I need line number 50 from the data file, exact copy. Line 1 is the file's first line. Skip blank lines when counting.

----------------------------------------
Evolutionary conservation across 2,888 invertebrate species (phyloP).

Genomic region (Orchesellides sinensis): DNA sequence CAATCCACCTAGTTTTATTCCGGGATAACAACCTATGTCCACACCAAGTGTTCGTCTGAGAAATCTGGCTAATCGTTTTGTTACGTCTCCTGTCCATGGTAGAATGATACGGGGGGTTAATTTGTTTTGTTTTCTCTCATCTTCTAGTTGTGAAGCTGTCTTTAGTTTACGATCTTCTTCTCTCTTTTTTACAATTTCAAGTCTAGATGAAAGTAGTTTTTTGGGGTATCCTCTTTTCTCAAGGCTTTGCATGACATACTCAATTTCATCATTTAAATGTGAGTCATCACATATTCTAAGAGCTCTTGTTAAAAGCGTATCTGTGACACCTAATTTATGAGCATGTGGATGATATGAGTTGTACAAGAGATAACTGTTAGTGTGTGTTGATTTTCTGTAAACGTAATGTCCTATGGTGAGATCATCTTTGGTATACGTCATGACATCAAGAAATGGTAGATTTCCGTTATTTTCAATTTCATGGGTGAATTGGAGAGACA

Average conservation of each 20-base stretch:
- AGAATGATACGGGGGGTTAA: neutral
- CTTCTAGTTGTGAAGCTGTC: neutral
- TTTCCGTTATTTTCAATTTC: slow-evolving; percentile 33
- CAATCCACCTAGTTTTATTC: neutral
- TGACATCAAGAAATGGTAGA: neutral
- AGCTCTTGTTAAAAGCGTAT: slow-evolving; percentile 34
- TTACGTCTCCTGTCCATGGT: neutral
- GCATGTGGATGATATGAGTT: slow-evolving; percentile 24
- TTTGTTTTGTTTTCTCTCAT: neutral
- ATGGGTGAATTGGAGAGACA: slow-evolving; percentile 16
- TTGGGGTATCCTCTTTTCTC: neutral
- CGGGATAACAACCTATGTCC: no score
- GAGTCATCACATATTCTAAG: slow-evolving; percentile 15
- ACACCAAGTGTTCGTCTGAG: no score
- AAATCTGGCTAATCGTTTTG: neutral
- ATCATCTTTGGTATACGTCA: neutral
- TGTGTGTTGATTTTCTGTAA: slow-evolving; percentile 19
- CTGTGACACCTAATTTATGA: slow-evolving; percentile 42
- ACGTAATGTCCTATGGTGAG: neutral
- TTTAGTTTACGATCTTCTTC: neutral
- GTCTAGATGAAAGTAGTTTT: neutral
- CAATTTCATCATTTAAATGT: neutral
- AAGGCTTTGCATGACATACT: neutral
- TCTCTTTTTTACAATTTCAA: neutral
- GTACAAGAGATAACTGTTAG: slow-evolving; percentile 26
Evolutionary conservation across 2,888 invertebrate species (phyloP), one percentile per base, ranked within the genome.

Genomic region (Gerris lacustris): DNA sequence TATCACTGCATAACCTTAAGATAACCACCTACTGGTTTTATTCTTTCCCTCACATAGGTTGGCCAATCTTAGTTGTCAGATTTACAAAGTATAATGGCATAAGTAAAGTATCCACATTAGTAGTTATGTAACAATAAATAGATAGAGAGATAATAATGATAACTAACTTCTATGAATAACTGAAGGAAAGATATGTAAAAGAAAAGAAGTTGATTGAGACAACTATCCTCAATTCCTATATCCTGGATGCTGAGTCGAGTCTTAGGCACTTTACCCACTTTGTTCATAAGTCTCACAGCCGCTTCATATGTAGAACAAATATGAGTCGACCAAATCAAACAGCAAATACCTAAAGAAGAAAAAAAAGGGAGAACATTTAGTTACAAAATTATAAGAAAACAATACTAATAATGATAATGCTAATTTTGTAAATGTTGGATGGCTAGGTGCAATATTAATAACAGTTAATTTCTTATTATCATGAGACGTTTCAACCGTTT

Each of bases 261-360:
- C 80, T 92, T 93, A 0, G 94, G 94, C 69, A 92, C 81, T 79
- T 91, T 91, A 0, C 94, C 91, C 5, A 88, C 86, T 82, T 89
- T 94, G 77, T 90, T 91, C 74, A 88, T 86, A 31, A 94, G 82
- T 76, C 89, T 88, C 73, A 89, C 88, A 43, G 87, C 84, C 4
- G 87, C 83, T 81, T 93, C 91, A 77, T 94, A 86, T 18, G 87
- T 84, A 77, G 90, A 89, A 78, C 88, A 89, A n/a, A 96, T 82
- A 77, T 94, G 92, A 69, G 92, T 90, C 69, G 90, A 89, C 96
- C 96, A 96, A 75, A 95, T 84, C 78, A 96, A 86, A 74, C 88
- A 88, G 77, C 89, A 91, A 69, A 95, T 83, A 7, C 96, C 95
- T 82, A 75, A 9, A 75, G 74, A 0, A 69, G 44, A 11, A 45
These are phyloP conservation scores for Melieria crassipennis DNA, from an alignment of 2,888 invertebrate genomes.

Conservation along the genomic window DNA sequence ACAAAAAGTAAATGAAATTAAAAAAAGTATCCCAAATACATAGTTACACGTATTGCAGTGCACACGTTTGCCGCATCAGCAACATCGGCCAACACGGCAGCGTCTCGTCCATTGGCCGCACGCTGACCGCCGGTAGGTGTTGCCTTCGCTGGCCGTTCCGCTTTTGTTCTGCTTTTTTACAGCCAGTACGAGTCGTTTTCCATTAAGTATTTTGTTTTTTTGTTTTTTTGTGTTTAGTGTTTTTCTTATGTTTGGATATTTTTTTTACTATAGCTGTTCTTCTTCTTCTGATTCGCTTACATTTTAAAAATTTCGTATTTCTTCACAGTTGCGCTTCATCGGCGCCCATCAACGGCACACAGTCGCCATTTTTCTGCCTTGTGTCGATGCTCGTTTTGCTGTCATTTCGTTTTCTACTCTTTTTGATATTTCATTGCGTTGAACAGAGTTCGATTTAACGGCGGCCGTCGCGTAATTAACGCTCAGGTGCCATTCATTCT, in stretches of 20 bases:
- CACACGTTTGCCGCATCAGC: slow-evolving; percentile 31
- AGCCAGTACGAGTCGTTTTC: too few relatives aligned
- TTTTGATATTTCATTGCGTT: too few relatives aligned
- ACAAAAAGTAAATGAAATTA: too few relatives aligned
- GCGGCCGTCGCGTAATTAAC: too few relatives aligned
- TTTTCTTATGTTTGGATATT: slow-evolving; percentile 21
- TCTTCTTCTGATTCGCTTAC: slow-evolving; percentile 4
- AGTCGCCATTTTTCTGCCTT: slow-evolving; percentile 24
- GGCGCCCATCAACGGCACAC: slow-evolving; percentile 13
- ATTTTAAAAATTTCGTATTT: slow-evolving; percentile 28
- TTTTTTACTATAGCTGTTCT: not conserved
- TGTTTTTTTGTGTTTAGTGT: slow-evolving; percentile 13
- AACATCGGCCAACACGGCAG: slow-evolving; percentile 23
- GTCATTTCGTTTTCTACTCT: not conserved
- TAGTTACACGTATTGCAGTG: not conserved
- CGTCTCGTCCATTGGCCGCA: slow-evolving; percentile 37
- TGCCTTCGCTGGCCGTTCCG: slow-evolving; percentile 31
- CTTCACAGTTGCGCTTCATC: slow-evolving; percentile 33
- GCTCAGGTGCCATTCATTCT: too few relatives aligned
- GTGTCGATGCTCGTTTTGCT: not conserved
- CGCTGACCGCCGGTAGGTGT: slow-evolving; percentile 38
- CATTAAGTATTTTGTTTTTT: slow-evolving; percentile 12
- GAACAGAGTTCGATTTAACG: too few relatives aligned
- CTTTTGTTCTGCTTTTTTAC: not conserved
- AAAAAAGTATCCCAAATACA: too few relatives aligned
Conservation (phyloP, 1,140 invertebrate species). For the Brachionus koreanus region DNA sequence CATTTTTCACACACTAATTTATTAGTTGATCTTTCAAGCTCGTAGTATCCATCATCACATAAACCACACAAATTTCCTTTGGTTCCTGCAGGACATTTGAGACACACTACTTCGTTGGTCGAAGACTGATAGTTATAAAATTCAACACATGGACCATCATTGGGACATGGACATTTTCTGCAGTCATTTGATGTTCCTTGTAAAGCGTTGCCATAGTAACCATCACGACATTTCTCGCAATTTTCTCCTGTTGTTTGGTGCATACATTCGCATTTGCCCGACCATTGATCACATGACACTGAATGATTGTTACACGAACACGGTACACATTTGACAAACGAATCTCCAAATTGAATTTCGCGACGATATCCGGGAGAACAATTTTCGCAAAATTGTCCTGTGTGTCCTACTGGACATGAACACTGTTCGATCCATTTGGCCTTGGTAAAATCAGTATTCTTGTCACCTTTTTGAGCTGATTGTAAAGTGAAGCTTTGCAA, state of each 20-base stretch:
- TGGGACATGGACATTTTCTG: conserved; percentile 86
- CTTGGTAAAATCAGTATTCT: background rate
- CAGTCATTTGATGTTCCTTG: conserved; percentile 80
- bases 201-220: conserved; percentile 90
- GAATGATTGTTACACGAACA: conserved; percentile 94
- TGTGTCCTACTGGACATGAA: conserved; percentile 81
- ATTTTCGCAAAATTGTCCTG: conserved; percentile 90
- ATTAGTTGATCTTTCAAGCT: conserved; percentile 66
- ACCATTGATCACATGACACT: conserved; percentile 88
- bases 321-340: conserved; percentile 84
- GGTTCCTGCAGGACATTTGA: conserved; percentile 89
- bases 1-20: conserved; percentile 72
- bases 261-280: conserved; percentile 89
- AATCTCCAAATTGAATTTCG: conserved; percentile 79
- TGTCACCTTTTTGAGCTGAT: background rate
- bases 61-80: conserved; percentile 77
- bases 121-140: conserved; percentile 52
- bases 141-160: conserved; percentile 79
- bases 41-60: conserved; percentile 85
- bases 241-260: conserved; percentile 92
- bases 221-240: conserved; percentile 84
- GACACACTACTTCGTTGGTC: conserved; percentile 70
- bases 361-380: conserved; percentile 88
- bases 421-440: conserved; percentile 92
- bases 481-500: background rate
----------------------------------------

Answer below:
- TCTTCTTCTGATTCGCTTAC: slow-evolving; percentile 4